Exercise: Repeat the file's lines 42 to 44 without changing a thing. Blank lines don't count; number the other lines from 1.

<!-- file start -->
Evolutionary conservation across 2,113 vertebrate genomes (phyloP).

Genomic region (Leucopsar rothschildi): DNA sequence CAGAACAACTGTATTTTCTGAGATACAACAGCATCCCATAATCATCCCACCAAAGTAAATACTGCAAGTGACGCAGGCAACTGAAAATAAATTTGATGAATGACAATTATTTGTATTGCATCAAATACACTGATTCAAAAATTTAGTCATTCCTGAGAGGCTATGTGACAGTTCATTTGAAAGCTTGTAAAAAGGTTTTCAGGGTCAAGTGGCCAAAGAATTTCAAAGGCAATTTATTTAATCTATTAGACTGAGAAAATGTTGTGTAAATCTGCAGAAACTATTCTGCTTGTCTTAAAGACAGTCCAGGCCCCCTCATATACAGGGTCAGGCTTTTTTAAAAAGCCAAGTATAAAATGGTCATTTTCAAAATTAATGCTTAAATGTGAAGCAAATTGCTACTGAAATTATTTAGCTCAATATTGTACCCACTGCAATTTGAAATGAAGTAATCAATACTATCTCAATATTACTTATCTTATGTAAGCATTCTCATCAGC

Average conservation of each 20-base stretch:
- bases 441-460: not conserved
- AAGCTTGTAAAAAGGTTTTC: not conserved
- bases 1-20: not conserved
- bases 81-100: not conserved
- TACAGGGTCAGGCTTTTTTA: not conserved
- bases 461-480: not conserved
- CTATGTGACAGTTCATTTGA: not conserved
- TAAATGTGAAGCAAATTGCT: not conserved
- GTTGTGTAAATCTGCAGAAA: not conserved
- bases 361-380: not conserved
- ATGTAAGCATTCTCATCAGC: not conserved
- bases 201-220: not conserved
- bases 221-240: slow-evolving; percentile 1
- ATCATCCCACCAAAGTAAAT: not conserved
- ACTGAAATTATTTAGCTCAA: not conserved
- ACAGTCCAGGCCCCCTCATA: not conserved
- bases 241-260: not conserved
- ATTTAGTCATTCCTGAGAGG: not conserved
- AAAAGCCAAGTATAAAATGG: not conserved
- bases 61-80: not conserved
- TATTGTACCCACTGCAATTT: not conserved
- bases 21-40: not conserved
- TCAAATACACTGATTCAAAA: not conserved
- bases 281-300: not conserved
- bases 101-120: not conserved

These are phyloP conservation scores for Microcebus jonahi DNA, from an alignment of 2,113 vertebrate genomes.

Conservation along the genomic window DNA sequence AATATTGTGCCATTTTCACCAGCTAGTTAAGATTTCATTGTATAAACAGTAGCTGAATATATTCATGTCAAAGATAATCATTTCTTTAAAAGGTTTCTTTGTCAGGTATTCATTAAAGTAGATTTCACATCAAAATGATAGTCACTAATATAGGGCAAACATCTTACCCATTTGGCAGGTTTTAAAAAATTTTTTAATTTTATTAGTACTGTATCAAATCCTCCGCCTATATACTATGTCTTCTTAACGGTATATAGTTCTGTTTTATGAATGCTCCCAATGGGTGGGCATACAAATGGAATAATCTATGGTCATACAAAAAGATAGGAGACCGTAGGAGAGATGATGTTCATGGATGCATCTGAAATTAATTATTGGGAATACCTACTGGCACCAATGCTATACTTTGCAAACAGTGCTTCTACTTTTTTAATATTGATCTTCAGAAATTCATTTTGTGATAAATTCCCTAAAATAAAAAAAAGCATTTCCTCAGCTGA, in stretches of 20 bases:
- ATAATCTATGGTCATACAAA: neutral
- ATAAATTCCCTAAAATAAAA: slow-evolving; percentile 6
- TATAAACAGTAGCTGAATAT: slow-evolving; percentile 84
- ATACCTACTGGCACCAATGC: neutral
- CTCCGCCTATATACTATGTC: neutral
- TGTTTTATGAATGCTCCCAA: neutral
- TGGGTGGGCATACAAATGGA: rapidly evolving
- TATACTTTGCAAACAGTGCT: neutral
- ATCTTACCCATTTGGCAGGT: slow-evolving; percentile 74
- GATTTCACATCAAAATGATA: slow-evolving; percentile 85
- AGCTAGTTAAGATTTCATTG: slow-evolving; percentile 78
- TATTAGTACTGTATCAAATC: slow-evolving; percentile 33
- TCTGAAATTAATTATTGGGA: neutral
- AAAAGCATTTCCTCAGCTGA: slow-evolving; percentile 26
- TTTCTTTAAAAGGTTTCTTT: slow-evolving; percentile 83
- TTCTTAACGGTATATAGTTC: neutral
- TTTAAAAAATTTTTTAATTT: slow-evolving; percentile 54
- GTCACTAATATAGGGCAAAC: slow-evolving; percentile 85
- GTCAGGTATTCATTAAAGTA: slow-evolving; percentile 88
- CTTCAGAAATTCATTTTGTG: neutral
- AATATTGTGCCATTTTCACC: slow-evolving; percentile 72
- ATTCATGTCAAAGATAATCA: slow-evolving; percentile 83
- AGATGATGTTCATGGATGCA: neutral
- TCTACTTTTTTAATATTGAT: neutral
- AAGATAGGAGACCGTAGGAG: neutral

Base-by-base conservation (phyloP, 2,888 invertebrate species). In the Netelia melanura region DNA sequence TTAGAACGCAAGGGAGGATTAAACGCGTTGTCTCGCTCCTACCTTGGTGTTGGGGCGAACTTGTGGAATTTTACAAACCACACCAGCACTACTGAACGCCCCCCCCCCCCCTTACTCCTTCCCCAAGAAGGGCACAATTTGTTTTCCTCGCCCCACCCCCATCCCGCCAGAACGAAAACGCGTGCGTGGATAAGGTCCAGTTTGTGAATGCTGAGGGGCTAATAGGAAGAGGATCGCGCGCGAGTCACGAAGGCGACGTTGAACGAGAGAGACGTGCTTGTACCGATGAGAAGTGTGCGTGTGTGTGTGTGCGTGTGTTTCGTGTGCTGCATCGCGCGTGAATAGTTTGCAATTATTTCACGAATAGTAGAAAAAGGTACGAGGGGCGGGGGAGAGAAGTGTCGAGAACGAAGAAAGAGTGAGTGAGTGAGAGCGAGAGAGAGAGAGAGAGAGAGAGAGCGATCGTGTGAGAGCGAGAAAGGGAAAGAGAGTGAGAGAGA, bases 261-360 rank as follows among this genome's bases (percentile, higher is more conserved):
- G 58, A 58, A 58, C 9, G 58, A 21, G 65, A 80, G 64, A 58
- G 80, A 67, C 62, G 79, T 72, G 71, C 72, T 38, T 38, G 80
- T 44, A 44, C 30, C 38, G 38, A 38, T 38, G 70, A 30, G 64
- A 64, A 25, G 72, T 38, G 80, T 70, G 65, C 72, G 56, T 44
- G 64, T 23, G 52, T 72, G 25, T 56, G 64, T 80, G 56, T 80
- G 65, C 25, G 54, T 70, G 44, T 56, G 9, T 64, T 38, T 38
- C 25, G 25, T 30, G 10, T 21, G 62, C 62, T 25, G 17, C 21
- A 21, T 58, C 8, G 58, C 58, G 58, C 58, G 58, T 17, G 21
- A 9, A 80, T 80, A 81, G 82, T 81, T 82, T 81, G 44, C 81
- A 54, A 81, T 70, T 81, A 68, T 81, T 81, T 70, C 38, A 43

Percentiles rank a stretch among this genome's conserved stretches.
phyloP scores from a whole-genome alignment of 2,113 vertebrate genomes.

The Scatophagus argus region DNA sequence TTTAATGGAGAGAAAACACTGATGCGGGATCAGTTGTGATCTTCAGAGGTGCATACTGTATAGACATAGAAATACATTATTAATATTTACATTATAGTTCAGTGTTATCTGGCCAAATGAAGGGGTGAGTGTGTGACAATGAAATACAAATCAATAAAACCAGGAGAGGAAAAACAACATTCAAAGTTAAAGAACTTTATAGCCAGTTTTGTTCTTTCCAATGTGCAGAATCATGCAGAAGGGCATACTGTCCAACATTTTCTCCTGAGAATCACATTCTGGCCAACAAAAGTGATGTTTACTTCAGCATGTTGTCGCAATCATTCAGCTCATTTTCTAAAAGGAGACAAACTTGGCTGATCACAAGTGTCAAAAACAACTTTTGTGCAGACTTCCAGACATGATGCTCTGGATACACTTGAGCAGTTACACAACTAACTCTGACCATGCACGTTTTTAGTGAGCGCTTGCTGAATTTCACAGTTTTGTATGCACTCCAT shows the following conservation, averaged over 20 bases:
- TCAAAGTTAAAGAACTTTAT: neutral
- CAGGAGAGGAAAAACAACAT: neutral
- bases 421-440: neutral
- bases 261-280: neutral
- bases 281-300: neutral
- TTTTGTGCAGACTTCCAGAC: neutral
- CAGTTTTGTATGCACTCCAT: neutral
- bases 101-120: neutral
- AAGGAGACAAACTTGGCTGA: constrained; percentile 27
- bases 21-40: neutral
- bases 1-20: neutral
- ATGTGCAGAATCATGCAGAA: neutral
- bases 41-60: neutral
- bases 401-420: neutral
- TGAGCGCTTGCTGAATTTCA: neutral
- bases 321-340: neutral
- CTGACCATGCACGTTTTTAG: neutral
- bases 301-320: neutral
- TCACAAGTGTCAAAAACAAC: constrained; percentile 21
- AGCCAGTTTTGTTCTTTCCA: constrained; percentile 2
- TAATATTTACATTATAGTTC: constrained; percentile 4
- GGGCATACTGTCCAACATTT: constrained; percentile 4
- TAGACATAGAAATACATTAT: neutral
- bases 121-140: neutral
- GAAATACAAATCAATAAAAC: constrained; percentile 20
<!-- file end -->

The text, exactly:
- TATTAGTACTGTATCAAATC: slow-evolving; percentile 33
- TCTGAAATTAATTATTGGGA: neutral
- AAAAGCATTTCCTCAGCTGA: slow-evolving; percentile 26